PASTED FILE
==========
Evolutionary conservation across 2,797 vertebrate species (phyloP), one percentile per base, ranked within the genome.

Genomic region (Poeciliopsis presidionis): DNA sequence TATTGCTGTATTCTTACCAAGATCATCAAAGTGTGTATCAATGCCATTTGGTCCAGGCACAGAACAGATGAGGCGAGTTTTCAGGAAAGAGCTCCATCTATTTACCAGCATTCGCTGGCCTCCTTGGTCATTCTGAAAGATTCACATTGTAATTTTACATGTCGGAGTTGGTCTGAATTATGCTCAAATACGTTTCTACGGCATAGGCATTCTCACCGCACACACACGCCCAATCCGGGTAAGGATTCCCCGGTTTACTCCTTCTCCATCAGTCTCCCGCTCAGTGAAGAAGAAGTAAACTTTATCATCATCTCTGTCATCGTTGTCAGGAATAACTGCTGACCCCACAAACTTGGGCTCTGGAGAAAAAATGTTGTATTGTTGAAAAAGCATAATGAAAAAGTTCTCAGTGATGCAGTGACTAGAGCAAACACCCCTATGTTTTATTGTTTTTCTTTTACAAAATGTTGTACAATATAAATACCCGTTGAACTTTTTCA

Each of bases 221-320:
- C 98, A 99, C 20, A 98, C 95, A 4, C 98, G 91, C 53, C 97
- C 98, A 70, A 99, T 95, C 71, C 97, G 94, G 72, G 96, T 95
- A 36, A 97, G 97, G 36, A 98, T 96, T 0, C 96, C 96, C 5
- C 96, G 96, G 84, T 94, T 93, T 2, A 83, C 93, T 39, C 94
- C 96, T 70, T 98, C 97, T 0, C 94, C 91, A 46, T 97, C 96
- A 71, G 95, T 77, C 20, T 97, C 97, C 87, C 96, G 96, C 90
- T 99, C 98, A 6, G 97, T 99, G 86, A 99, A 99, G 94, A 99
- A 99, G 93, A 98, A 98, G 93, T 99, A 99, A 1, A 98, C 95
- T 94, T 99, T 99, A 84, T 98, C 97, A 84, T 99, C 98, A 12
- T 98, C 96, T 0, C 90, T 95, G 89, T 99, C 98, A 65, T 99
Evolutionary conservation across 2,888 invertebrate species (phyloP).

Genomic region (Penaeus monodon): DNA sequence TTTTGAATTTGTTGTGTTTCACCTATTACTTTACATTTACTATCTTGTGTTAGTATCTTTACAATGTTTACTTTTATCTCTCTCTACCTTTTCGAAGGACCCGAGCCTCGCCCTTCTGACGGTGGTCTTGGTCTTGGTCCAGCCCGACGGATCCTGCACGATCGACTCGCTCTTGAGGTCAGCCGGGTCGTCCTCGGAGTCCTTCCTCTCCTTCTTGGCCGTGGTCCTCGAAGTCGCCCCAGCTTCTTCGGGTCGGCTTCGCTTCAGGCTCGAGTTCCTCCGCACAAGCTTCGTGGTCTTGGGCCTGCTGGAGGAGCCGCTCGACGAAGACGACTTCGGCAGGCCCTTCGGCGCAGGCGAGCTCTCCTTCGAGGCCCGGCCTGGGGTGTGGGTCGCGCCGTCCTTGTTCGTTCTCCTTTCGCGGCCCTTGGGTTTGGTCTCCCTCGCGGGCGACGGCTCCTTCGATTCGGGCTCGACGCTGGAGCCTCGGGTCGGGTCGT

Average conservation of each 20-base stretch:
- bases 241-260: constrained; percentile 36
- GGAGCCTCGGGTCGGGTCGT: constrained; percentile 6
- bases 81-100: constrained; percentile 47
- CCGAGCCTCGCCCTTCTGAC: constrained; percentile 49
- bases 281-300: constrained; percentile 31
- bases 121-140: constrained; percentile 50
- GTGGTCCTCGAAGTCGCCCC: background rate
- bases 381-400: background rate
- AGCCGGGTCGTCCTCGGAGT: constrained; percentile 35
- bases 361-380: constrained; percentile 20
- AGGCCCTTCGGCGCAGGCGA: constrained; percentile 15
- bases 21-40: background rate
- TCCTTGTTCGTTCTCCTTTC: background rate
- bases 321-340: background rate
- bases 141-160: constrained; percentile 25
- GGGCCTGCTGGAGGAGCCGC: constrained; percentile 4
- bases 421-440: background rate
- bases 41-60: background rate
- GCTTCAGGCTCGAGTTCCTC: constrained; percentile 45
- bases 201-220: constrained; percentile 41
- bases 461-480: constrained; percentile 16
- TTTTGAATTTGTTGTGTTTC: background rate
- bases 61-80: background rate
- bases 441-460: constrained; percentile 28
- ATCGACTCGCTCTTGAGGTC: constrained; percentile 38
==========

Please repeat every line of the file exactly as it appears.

Evolutionary conservation across 2,797 vertebrate species (phyloP), one percentile per base, ranked within the genome.

Genomic region (Poeciliopsis presidionis): DNA sequence TATTGCTGTATTCTTACCAAGATCATCAAAGTGTGTATCAATGCCATTTGGTCCAGGCACAGAACAGATGAGGCGAGTTTTCAGGAAAGAGCTCCATCTATTTACCAGCATTCGCTGGCCTCCTTGGTCATTCTGAAAGATTCACATTGTAATTTTACATGTCGGAGTTGGTCTGAATTATGCTCAAATACGTTTCTACGGCATAGGCATTCTCACCGCACACACACGCCCAATCCGGGTAAGGATTCCCCGGTTTACTCCTTCTCCATCAGTCTCCCGCTCAGTGAAGAAGAAGTAAACTTTATCATCATCTCTGTCATCGTTGTCAGGAATAACTGCTGACCCCACAAACTTGGGCTCTGGAGAAAAAATGTTGTATTGTTGAAAAAGCATAATGAAAAAGTTCTCAGTGATGCAGTGACTAGAGCAAACACCCCTATGTTTTATTGTTTTTCTTTTACAAAATGTTGTACAATATAAATACCCGTTGAACTTTTTCA

Each of bases 221-320:
- C 98, A 99, C 20, A 98, C 95, A 4, C 98, G 91, C 53, C 97
- C 98, A 70, A 99, T 95, C 71, C 97, G 94, G 72, G 96, T 95
- A 36, A 97, G 97, G 36, A 98, T 96, T 0, C 96, C 96, C 5
- C 96, G 96, G 84, T 94, T 93, T 2, A 83, C 93, T 39, C 94
- C 96, T 70, T 98, C 97, T 0, C 94, C 91, A 46, T 97, C 96
- A 71, G 95, T 77, C 20, T 97, C 97, C 87, C 96, G 96, C 90
- T 99, C 98, A 6, G 97, T 99, G 86, A 99, A 99, G 94, A 99
- A 99, G 93, A 98, A 98, G 93, T 99, A 99, A 1, A 98, C 95
- T 94, T 99, T 99, A 84, T 98, C 97, A 84, T 99, C 98, A 12
- T 98, C 96, T 0, C 90, T 95, G 89, T 99, C 98, A 65, T 99
Evolutionary conservation across 2,888 invertebrate species (phyloP).

Genomic region (Penaeus monodon): DNA sequence TTTTGAATTTGTTGTGTTTCACCTATTACTTTACATTTACTATCTTGTGTTAGTATCTTTACAATGTTTACTTTTATCTCTCTCTACCTTTTCGAAGGACCCGAGCCTCGCCCTTCTGACGGTGGTCTTGGTCTTGGTCCAGCCCGACGGATCCTGCACGATCGACTCGCTCTTGAGGTCAGCCGGGTCGTCCTCGGAGTCCTTCCTCTCCTTCTTGGCCGTGGTCCTCGAAGTCGCCCCAGCTTCTTCGGGTCGGCTTCGCTTCAGGCTCGAGTTCCTCCGCACAAGCTTCGTGGTCTTGGGCCTGCTGGAGGAGCCGCTCGACGAAGACGACTTCGGCAGGCCCTTCGGCGCAGGCGAGCTCTCCTTCGAGGCCCGGCCTGGGGTGTGGGTCGCGCCGTCCTTGTTCGTTCTCCTTTCGCGGCCCTTGGGTTTGGTCTCCCTCGCGGGCGACGGCTCCTTCGATTCGGGCTCGACGCTGGAGCCTCGGGTCGGGTCGT

Average conservation of each 20-base stretch:
- bases 241-260: constrained; percentile 36
- GGAGCCTCGGGTCGGGTCGT: constrained; percentile 6
- bases 81-100: constrained; percentile 47
- CCGAGCCTCGCCCTTCTGAC: constrained; percentile 49
- bases 281-300: constrained; percentile 31
- bases 121-140: constrained; percentile 50
- GTGGTCCTCGAAGTCGCCCC: background rate
- bases 381-400: background rate
- AGCCGGGTCGTCCTCGGAGT: constrained; percentile 35
- bases 361-380: constrained; percentile 20
- AGGCCCTTCGGCGCAGGCGA: constrained; percentile 15
- bases 21-40: background rate
- TCCTTGTTCGTTCTCCTTTC: background rate
- bases 321-340: background rate
- bases 141-160: constrained; percentile 25
- GGGCCTGCTGGAGGAGCCGC: constrained; percentile 4
- bases 421-440: background rate
- bases 41-60: background rate
- GCTTCAGGCTCGAGTTCCTC: constrained; percentile 45
- bases 201-220: constrained; percentile 41
- bases 461-480: constrained; percentile 16
- TTTTGAATTTGTTGTGTTTC: background rate
- bases 61-80: background rate
- bases 441-460: constrained; percentile 28
- ATCGACTCGCTCTTGAGGTC: constrained; percentile 38